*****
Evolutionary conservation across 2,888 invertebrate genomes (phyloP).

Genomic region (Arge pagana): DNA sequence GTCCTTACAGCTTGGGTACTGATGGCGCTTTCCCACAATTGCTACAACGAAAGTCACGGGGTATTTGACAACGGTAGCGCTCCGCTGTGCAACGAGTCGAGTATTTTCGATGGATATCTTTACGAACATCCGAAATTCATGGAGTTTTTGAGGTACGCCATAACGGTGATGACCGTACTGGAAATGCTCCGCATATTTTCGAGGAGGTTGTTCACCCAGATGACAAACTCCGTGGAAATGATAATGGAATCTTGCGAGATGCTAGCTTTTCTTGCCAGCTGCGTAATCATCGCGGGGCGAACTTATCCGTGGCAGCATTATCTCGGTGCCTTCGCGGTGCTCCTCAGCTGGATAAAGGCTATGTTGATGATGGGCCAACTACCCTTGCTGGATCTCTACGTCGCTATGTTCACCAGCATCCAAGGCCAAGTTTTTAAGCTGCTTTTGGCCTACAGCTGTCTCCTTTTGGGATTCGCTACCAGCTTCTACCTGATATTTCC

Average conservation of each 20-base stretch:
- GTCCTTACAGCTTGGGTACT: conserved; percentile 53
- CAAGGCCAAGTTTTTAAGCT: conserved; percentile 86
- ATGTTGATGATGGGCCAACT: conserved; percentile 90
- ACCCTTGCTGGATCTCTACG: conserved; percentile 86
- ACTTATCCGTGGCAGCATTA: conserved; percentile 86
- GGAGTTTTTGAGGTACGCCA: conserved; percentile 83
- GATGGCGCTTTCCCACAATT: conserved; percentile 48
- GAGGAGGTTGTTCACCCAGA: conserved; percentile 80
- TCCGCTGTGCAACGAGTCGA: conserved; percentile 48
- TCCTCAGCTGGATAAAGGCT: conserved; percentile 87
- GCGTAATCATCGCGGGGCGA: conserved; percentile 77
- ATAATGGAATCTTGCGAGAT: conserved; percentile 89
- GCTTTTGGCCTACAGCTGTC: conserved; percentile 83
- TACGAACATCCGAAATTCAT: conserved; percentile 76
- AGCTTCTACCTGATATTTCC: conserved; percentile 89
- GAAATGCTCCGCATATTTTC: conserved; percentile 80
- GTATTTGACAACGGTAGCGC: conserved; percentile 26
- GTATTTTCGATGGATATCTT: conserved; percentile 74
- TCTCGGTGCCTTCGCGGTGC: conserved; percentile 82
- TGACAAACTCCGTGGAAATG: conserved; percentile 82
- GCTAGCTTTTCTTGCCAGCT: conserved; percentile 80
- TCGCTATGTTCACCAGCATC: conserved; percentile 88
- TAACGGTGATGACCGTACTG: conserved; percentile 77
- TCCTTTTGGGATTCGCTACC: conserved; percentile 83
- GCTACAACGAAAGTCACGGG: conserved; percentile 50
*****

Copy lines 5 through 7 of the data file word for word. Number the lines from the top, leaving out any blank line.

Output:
- CAAGGCCAAGTTTTTAAGCT: conserved; percentile 86
- ATGTTGATGATGGGCCAACT: conserved; percentile 90
- ACCCTTGCTGGATCTCTACG: conserved; percentile 86